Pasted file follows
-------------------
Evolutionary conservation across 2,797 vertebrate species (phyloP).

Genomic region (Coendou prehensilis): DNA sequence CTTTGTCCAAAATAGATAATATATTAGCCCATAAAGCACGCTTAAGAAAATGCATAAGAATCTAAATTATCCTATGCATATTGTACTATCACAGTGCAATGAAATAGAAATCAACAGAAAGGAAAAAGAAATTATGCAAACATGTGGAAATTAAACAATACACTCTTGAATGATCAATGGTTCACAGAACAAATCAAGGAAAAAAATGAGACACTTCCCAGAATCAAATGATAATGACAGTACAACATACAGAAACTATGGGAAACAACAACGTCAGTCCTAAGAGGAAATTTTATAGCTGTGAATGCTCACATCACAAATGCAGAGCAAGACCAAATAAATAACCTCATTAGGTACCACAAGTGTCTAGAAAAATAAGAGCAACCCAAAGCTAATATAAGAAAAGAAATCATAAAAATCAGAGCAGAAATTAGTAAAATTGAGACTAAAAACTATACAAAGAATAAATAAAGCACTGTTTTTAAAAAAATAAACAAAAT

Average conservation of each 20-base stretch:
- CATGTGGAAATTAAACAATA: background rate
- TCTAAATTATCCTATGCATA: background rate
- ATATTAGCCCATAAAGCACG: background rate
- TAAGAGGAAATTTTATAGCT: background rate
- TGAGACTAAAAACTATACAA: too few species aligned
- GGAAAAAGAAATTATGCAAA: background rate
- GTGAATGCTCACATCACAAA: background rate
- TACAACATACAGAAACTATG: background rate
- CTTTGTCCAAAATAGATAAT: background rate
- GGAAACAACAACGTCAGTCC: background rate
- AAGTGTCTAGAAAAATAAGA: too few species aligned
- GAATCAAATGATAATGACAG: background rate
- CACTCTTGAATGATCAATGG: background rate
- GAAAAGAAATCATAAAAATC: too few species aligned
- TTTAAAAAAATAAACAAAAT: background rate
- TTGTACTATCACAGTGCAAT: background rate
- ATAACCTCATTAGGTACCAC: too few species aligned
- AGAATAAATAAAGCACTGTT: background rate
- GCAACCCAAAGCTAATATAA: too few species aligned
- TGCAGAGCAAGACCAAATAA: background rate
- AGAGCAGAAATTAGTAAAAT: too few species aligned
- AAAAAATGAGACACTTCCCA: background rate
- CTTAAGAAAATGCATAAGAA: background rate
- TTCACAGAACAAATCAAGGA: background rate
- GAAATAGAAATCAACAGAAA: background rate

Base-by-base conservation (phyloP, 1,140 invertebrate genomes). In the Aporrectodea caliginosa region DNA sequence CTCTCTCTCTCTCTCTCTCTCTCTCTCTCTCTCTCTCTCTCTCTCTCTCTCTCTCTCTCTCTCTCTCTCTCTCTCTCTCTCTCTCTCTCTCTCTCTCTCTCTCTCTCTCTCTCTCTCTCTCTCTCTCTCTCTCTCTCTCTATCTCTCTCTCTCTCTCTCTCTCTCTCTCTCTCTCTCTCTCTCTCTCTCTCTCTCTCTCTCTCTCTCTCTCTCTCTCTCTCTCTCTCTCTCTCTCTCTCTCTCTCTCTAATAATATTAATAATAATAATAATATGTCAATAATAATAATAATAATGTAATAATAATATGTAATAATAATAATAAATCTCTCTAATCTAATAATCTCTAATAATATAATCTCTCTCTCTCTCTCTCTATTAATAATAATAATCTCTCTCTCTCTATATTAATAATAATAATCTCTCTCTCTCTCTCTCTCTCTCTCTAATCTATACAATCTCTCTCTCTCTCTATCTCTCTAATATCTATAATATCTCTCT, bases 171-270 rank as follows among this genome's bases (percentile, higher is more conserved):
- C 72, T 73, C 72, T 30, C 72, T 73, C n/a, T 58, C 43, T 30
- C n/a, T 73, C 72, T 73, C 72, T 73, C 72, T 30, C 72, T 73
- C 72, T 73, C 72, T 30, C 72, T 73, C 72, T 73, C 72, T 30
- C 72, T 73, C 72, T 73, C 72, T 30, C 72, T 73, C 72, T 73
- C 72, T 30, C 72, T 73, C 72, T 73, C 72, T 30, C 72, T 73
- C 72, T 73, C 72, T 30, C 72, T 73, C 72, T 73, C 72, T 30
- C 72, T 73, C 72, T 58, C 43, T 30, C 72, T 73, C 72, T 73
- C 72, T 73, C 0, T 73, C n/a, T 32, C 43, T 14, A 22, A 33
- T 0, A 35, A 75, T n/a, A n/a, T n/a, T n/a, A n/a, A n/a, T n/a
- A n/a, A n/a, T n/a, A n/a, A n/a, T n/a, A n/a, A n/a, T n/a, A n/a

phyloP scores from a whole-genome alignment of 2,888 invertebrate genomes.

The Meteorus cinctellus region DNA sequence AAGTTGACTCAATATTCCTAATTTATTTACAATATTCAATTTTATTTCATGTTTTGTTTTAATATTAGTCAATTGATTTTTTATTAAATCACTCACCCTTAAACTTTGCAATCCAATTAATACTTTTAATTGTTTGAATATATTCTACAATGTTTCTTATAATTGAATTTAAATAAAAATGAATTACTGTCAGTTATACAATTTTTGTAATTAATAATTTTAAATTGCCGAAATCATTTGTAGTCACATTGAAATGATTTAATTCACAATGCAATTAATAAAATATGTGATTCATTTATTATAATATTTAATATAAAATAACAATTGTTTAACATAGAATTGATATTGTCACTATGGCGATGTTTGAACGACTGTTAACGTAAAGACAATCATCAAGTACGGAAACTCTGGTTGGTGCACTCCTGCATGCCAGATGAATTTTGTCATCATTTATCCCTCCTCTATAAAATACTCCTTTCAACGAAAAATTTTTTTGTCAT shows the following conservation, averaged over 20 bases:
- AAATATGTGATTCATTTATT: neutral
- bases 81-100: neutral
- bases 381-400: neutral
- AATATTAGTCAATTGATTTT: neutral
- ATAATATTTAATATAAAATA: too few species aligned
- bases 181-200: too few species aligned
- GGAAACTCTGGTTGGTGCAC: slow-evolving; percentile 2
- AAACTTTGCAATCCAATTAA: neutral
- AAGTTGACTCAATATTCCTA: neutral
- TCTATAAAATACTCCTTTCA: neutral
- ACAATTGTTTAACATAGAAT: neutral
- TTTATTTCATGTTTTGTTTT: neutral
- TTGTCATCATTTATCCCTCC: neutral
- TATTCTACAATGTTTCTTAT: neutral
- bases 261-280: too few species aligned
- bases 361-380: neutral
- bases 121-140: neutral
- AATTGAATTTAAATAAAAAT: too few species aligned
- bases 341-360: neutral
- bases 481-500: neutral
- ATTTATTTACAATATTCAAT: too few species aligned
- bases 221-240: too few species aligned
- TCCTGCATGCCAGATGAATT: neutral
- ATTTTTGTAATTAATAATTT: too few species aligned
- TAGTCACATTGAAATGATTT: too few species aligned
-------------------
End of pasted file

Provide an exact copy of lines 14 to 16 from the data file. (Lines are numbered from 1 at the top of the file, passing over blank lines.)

- AAGTGTCTAGAAAAATAAGA: too few species aligned
- GAATCAAATGATAATGACAG: background rate
- CACTCTTGAATGATCAATGG: background rate